Treading on Thin Ice

Treading on Thin Ice contemplates human conditions under progressive catastrophes resulting from social issues and climate change. By employing the concept of landscape as traces of human history as a battleground and an extension of the human body, I present a post-landscape where nature, human activities, and materiality intersect. By utilizing body imagery as a receiver and reflector, I explore using our physical bodies as vehicles for reconstructing the events and environments to which we have directly or indirectly been exposed. The project integrates sculpture, video projections, and sound into a large site-specific installation.

In this installation, I presented a manmade natural environment to explore adaptation, the psychological space, and subtle changes in our everyday lives under the inevitable—our changing environment. Manipulating our senses of familiar and unfamiliar, the center of the exhibition is a backyard-like installation that situates my sculptures with concrete pavers and artificial grass, which are commonly used for patios in Florida. The main video is projected onto a large screen above a blue-mirrored plexiglas that symbolizes a backyard swimming pool.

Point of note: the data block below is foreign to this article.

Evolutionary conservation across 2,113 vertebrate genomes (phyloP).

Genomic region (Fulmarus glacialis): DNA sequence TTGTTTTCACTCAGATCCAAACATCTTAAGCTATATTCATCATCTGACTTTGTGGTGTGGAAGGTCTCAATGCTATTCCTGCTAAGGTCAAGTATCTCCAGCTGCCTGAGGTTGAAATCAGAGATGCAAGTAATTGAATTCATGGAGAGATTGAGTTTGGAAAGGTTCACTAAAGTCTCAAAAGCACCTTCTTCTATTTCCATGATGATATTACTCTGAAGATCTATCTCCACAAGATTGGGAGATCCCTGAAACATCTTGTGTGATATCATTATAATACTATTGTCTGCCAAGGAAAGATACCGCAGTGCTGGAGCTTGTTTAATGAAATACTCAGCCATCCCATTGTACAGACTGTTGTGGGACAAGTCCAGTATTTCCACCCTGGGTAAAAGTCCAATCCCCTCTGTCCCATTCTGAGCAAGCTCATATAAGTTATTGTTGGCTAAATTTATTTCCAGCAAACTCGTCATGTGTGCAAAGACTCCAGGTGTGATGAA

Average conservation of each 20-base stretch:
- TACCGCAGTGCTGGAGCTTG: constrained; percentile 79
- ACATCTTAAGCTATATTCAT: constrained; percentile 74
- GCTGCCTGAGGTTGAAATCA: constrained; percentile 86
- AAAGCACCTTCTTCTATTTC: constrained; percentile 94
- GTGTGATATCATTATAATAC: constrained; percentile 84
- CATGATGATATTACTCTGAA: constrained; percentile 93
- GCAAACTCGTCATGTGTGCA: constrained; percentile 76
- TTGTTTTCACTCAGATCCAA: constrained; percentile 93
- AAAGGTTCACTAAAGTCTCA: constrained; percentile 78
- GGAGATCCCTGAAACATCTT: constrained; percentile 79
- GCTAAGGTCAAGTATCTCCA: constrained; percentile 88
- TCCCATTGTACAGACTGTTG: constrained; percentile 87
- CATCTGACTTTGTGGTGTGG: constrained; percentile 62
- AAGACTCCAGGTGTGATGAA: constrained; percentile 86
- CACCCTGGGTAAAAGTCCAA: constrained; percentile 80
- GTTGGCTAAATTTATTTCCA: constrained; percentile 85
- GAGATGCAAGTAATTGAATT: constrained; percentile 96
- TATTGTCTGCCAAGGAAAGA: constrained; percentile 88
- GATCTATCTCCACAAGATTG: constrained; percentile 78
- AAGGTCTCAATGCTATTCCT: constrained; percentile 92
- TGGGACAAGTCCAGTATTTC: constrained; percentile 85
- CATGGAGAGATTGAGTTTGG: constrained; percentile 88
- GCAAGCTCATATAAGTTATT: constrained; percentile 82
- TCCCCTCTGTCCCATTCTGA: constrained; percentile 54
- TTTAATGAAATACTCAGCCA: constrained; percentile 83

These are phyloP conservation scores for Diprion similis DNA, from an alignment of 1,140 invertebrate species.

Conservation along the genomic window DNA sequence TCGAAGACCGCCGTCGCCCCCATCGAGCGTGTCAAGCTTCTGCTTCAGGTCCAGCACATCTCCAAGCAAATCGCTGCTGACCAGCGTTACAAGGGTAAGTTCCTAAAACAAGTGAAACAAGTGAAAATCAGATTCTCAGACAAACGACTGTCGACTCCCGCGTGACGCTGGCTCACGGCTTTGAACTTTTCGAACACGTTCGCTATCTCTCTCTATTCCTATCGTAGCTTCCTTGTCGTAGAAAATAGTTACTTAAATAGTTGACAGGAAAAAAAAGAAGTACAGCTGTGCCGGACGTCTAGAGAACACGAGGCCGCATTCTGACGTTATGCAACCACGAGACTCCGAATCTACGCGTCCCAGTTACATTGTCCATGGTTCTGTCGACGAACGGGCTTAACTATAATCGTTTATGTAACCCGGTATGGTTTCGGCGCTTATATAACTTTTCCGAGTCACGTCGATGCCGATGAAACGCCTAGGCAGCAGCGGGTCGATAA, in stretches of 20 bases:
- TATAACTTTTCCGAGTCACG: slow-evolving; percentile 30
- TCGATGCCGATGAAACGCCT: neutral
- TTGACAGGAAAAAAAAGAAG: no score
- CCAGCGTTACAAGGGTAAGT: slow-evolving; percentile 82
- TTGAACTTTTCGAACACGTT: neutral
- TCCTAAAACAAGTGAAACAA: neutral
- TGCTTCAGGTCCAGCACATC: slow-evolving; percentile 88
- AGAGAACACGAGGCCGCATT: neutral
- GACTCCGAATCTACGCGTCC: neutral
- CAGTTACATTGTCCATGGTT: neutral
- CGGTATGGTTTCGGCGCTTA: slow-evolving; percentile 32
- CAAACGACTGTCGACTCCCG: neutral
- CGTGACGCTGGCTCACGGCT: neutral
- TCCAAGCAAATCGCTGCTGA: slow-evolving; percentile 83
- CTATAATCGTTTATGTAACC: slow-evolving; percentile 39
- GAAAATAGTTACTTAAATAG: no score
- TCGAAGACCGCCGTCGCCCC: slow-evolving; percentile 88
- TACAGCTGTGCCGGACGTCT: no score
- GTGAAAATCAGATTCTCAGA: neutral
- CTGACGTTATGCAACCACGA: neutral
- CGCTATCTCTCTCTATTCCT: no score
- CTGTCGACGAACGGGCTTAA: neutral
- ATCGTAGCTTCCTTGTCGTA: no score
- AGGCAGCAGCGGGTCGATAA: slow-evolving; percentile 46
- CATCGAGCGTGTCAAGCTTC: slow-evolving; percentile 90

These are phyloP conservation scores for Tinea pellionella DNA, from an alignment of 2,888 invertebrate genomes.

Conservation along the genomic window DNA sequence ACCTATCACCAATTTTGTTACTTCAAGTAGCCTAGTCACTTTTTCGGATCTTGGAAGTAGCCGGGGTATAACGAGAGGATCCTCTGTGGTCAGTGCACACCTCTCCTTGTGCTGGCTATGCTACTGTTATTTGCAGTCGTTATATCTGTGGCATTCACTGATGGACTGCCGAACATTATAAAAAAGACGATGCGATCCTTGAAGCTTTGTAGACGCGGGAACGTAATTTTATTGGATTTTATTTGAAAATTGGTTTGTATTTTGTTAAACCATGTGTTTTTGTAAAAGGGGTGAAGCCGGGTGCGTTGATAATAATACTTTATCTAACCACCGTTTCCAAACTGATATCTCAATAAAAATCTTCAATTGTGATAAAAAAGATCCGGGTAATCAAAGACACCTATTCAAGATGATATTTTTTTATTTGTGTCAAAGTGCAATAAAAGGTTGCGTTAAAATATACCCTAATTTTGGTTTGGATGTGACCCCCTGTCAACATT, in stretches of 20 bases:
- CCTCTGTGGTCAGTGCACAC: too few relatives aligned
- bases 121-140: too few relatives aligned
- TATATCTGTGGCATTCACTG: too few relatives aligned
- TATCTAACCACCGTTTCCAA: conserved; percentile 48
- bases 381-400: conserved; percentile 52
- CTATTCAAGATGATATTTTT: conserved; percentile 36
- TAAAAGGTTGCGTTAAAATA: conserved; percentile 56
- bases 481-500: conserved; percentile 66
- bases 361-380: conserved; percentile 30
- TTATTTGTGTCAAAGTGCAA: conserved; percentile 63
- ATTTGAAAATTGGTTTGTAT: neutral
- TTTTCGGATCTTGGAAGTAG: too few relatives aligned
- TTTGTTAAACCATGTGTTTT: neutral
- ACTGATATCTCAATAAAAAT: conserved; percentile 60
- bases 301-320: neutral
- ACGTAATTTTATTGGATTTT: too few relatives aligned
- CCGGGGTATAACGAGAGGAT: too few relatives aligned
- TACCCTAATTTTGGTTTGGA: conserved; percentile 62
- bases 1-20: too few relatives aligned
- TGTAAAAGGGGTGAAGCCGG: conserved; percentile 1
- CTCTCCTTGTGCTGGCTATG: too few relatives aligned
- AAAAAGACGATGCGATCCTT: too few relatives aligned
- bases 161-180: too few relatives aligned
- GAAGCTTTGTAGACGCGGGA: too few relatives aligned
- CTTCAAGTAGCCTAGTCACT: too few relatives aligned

With footage that includes natural and artificial landscapes, an interview at a genetic laboratory, a scene with actors and a scenic panorama captured on Mars, the video creates a cross-path dialogue exploring our existence and the connections among change, adaptation, hope, human behavior, and emotions. The sculptures are inspired by scholar’s rocks, naturally occurring stones of various colors and abstract shapes that were famously admired by Chinese scholars during earlier centuries. These represent a micro landscape that allows for contemplating our current world. The sculptures appear deformed by outer forces and represent a combination of the human body, animals, and rock with no specific contoured reference.

This exhibition was commissioned by Locust Projects, and supported, in part, by the National Culture and Arts Foundation of Taiwan and The Puffin Foundation.

Special thanks to my collaborators who helped to make this project possible: An-Ru Chu, Cedrik Fermont, Kuo-Heng Huang, Dave Jackson, Manuel Molina Martagon, Christopher J. Staley, Chun-Li Wang, and Aung Moe Win.

Photograph by Zachary Balber